Albania's Chaos Begins to Form Political Order

The arrival of an advisory mission of Western Europeans to help "restore civilian structures" and law and order in Albania has raised tenuous hope for a peaceful solution of the armed insurgency that has plunged Europe's poorest country into widespread disorder.

An 11-member team, headed by Dutch diplomat Jan de Marchant et d'Ansembourg, was due to arrive in Tirana yesterday. European Union foreign ministers have shied away from sending troops to Albania. Instead, they decided Sunday to offer military and police expertise in a strictly advisory capacity.

Few Albanians believe that the international community will ever send troops into their country.

Insurgents in the south remain unwilling to lay down their arms as long as President Sali Berisha stays in power. And observers say the question now is whether the new government of Prime Minister Bashkim Fino will acquire the legitimacy it needs to disarm civilians, especially with Mr. Berisha remaining in office.

Mr. Fino has been working hard to gain control and fill the power vacuum that had Tirana in a grip of fear up to two days ago. In the process, he appears to be trying to disassociate himself with the unpopular Berisha.

Most significant, Fino has recruited political heavyweights from the opposition, such as Fatos Nano. The former premier was jailed in 1993 on corruption charges said to have been politically motivated. Mr. Nano, who remains the head of the opposition Socialist Party, was among 51 people granted amnesty by Berisha late Sunday.

In a chaotic press conference held in the headquarters of the Socialist Party yesterday, Nano said Berisha had "a moral obligation" to resign.

"I don't think he should step down," Nano said, "I think he should step aside" so as to give Fino's government the chance to assert itself.

A missionary for peace

Nano, a popular political figure in Albania, said he would turn into a "peacekeeping, peacemaking missionary" pleading with armed civilians in the south to lay down their weapons. "We need to disarm these people," he said. "We need to cooperate without arms."

But in both the politically charged south and the disordered north, persuading civilians to surrender hundreds of thousands of looted Kalashnikov rifles may require more than merely Nano's pacifist message.

In Tirana, though, there was tangible relief after hastily recruited former police officers and military officials put on a show of force and conveyed the impression that the new government was somewhat in control.

"We must trust this government because it's the only one we have," says Coseta Noti, an Italian professor at the University of Tirana. "We must trust them blindly. Anything is better than this."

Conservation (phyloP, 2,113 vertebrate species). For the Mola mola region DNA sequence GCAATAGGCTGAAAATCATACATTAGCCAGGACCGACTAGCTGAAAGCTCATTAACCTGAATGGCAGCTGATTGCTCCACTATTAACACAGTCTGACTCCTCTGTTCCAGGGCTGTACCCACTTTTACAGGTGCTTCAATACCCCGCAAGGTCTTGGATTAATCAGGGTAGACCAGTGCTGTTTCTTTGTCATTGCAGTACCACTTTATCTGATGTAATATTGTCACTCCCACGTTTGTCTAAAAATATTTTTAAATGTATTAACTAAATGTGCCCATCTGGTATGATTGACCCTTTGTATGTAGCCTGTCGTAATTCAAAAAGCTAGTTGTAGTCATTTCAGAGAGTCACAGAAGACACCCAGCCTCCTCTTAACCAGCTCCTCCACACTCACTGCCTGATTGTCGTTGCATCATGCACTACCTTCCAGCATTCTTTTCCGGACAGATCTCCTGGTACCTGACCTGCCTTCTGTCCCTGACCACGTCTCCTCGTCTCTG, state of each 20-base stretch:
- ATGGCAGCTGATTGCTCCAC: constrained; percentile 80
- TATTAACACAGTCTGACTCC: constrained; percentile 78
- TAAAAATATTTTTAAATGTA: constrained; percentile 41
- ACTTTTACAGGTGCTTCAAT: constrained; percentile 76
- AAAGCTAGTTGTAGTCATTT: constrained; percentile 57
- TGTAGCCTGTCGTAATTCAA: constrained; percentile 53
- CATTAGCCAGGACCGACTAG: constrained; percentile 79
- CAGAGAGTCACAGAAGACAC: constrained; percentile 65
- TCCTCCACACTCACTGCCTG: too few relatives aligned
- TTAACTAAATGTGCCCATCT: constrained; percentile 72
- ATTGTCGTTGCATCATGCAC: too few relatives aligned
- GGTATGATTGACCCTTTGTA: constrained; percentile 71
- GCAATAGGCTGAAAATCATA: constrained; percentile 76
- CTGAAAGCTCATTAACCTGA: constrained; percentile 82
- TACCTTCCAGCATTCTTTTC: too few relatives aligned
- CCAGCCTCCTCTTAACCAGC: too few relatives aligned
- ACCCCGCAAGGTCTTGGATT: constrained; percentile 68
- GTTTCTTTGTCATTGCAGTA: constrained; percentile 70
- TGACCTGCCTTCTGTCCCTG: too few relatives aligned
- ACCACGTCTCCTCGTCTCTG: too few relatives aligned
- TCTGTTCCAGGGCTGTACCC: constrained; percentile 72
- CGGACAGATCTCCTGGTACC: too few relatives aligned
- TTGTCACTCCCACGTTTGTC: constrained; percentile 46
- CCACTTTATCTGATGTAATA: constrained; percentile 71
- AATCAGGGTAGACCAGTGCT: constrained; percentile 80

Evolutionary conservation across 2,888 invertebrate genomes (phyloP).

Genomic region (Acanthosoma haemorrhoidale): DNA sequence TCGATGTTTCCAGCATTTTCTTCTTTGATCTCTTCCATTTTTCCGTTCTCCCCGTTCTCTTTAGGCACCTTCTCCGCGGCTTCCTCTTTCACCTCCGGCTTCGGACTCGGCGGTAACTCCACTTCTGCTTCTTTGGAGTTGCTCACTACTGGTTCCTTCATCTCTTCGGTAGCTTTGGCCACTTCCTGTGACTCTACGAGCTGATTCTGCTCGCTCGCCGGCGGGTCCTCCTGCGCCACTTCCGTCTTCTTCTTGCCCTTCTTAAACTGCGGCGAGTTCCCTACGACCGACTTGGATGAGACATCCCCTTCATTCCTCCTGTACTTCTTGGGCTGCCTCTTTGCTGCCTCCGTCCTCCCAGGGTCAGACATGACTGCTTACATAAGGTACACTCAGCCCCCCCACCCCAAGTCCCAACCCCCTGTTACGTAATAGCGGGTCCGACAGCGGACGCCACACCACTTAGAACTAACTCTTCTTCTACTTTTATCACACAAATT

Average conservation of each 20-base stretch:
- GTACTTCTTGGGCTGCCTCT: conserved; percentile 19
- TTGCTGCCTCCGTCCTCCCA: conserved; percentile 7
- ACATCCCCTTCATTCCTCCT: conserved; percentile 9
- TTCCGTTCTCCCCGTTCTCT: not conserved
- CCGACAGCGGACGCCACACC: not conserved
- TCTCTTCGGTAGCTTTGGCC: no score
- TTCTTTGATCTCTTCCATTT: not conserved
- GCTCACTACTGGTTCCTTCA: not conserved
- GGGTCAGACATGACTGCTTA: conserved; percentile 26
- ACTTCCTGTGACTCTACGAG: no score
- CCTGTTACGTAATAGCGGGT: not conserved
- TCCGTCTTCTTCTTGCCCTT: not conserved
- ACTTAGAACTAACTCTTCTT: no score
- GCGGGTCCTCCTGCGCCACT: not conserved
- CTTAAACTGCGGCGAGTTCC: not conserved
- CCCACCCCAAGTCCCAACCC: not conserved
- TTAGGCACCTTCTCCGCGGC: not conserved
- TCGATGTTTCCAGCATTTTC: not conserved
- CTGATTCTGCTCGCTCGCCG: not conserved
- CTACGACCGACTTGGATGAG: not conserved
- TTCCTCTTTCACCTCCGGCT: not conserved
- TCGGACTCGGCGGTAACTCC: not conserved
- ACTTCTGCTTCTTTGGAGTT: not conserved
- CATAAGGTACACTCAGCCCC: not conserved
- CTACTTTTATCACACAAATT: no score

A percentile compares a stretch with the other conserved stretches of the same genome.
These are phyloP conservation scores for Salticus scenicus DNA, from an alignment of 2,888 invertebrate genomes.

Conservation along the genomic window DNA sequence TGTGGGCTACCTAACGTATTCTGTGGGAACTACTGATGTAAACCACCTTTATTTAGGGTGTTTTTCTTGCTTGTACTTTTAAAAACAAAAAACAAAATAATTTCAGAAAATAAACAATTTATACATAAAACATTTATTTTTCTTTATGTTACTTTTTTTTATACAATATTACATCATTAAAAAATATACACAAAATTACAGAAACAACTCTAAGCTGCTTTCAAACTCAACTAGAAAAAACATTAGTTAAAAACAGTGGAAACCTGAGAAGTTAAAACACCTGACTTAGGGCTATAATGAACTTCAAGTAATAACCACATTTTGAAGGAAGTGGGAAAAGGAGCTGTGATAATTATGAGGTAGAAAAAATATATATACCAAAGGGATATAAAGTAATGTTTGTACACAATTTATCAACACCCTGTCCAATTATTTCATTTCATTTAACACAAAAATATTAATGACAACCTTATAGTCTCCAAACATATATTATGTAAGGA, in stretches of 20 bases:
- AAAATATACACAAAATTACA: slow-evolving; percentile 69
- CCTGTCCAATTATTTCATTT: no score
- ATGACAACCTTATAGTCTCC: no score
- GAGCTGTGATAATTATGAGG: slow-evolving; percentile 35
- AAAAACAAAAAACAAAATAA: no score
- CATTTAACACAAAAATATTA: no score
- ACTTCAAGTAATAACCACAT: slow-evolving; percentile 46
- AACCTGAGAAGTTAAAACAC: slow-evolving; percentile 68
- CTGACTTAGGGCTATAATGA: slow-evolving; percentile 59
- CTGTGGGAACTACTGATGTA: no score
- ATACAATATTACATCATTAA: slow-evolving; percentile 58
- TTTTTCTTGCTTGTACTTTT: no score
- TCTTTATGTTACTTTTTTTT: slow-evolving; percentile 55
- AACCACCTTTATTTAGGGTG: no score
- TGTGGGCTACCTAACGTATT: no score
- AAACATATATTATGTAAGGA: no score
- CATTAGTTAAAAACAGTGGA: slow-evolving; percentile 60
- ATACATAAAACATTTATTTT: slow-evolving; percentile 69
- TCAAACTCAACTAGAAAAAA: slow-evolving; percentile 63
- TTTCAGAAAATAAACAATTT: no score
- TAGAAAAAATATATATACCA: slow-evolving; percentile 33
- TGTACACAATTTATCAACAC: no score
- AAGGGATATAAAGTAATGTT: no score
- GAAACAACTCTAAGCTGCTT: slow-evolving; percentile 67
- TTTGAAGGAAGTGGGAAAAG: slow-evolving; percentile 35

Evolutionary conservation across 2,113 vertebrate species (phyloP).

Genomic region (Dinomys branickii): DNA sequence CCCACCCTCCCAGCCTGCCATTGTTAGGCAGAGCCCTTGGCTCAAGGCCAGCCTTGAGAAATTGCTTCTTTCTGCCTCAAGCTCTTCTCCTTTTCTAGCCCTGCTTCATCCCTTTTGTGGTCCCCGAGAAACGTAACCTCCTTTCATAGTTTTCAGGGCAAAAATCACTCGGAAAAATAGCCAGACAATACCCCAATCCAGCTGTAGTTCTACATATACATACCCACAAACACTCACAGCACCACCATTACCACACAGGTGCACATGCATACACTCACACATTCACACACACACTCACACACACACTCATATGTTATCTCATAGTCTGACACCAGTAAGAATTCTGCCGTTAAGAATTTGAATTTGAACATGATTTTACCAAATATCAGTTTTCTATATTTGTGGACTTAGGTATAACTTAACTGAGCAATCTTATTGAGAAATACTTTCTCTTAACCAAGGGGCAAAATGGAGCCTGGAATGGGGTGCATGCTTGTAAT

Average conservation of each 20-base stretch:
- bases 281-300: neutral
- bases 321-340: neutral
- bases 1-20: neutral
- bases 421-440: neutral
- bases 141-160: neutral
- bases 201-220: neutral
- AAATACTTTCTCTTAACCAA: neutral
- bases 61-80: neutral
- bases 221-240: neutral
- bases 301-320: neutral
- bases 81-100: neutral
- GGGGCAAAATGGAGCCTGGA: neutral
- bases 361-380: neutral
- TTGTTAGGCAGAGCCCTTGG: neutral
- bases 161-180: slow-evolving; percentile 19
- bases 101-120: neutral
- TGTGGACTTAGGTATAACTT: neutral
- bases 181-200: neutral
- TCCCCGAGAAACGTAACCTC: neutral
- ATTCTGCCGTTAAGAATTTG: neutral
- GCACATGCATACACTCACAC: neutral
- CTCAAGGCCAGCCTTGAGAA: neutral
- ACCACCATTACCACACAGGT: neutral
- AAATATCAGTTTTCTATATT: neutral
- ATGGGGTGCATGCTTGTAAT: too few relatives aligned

Former Army officers crowded into the Defense Ministry in Tirana in the hope of getting an assignment. They also believe their only alternative is to trust Fino's government.

"I want to help my people, I will go wherever the government decides to send me," says Zhemali Perparim, a former Army captain who was relieved of his duties in a purge of the armed forces in the early 1990s that left two-thirds of Army officers without a job.

Few people in Tirana expect an international force will actually step in and collect an estimated half million Kalashnikovs looted from Army warehouses over the last three weeks.

Berisha asks for help

But Berisha said he would ask the delegation to send police, food and economic aid. "We will request a major assistance to rebuild our institutions, also a very quick humanitarian assistance ... and economic aid," Berisha told French Europe 1 radio.

Many, including Nano, believe Albania has to disarm itself. "We took up arms and now we must return them ourselves," Nano said. "No [international] force will do that for us."

"An international force would be a disaster," says Blendi Fejziu, a reporter with the opposition daily Koha Jone. "Albanians have 45 years of one of the most repressive Communist regimes on their back. You could get 10 years in jail for talking to a foreigner and that instinct, that fear, is still with us. If they send in foreigners, Albanians will shoot."

Albanians, Mr. Fejziu adds, "have never surrendered their arms. How would any force accomplish that mission? Would they go into people's homes and get killed? No, we must solve our own problems."

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